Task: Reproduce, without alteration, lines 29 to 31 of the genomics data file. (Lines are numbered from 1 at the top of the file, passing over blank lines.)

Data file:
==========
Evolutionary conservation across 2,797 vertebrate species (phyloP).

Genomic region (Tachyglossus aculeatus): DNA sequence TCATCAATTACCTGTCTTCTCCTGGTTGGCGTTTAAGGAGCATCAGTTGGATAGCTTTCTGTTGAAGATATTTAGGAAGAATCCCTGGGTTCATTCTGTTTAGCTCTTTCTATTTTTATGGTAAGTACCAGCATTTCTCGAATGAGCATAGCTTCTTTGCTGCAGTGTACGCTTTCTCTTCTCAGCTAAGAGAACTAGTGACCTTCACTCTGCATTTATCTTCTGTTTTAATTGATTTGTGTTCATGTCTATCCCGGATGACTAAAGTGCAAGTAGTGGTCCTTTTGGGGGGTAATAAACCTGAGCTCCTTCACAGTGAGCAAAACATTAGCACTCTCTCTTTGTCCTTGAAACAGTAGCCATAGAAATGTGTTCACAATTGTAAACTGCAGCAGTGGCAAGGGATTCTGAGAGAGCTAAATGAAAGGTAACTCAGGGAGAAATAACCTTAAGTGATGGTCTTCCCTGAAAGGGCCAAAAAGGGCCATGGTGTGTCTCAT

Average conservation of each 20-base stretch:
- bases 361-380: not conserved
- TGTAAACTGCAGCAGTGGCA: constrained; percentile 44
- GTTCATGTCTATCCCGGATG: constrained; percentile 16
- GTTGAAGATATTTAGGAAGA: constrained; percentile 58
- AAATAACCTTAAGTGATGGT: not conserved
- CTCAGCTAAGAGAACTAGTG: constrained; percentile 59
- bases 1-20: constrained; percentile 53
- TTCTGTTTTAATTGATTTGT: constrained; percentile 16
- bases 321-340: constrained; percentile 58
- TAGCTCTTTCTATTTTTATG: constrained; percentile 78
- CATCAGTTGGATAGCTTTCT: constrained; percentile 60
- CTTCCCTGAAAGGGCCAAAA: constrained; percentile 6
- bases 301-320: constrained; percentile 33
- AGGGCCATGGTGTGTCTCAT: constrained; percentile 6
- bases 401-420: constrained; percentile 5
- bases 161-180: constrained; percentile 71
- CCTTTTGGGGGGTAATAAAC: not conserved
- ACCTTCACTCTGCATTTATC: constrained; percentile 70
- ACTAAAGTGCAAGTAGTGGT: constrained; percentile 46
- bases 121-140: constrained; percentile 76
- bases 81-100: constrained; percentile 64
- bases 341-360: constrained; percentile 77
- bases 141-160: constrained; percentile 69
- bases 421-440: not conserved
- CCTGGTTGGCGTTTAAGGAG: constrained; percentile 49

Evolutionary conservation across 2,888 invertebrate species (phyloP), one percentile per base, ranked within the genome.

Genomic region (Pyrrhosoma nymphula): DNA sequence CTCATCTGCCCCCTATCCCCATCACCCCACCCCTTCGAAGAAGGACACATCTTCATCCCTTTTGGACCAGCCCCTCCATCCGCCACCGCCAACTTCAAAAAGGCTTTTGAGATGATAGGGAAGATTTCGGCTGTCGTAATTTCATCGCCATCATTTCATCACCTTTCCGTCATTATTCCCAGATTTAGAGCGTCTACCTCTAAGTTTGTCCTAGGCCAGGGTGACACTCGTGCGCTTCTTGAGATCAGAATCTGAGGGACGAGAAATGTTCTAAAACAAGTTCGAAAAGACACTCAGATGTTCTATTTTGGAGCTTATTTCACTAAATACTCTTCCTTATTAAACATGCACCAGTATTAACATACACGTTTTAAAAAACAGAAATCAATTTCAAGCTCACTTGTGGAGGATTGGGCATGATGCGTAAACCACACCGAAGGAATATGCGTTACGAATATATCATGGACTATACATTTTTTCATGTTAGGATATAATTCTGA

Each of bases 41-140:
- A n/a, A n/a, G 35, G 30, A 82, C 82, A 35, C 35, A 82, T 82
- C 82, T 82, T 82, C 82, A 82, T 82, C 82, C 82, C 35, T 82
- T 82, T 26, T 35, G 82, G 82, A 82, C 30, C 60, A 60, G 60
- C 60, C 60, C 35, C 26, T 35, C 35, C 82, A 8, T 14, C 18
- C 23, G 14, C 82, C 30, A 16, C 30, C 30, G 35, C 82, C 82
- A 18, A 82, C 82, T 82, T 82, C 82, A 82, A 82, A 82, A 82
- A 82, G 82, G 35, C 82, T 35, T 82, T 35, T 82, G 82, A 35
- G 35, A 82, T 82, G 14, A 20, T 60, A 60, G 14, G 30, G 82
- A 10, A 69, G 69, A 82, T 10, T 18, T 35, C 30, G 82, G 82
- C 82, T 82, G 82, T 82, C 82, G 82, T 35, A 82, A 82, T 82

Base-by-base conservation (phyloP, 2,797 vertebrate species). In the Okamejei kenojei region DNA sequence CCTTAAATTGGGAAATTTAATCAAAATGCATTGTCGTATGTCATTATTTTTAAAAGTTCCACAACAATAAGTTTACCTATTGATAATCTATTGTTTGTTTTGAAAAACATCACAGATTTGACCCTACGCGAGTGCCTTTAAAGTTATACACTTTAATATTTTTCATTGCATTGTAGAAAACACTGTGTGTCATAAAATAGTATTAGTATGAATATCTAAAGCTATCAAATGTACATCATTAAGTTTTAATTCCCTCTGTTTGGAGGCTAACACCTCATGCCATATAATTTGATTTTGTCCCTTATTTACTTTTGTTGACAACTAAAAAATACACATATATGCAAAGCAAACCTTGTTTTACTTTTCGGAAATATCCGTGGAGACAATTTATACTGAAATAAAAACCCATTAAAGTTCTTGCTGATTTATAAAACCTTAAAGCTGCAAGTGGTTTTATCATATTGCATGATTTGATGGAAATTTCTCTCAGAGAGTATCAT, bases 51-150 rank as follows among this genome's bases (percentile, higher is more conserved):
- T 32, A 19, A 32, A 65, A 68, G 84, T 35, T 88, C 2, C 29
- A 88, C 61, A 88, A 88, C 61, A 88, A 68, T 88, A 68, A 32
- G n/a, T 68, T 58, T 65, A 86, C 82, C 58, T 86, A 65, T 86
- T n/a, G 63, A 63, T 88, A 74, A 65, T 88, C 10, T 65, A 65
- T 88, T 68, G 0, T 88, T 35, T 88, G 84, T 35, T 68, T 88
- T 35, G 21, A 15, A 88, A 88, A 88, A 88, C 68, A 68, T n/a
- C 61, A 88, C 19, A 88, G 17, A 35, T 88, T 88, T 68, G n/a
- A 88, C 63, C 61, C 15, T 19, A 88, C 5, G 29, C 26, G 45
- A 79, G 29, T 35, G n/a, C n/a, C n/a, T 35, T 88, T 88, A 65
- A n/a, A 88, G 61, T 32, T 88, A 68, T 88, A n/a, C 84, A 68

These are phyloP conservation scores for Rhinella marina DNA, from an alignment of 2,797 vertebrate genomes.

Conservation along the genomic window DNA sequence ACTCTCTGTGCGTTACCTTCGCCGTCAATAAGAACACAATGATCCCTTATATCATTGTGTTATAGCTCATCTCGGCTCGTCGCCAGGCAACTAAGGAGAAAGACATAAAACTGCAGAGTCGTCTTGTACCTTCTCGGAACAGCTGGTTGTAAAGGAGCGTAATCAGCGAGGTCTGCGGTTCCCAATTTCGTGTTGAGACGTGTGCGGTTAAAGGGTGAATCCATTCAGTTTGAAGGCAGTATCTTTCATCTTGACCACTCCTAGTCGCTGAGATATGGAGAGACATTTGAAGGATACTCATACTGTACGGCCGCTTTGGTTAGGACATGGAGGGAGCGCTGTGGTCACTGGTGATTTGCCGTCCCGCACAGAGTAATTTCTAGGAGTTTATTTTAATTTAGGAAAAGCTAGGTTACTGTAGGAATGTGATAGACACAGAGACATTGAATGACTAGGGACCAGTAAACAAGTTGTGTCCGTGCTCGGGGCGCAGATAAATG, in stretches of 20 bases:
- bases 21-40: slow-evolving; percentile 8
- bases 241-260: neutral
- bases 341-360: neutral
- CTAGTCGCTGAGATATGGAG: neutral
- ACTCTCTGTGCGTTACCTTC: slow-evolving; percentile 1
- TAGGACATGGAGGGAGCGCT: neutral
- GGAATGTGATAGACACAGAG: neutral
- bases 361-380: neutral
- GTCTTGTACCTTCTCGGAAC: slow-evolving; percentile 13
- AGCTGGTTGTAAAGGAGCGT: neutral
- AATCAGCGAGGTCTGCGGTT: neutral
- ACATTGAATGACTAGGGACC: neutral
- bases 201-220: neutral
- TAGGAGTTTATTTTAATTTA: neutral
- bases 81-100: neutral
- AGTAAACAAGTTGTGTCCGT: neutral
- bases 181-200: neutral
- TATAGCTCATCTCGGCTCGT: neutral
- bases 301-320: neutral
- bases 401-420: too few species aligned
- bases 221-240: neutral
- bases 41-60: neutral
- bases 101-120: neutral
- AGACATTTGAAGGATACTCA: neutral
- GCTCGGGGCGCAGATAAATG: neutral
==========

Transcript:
Evolutionary conservation across 2,888 invertebrate species (phyloP), one percentile per base, ranked within the genome.

Genomic region (Pyrrhosoma nymphula): DNA sequence CTCATCTGCCCCCTATCCCCATCACCCCACCCCTTCGAAGAAGGACACATCTTCATCCCTTTTGGACCAGCCCCTCCATCCGCCACCGCCAACTTCAAAAAGGCTTTTGAGATGATAGGGAAGATTTCGGCTGTCGTAATTTCATCGCCATCATTTCATCACCTTTCCGTCATTATTCCCAGATTTAGAGCGTCTACCTCTAAGTTTGTCCTAGGCCAGGGTGACACTCGTGCGCTTCTTGAGATCAGAATCTGAGGGACGAGAAATGTTCTAAAACAAGTTCGAAAAGACACTCAGATGTTCTATTTTGGAGCTTATTTCACTAAATACTCTTCCTTATTAAACATGCACCAGTATTAACATACACGTTTTAAAAAACAGAAATCAATTTCAAGCTCACTTGTGGAGGATTGGGCATGATGCGTAAACCACACCGAAGGAATATGCGTTACGAATATATCATGGACTATACATTTTTTCATGTTAGGATATAATTCTGA

Each of bases 41-140: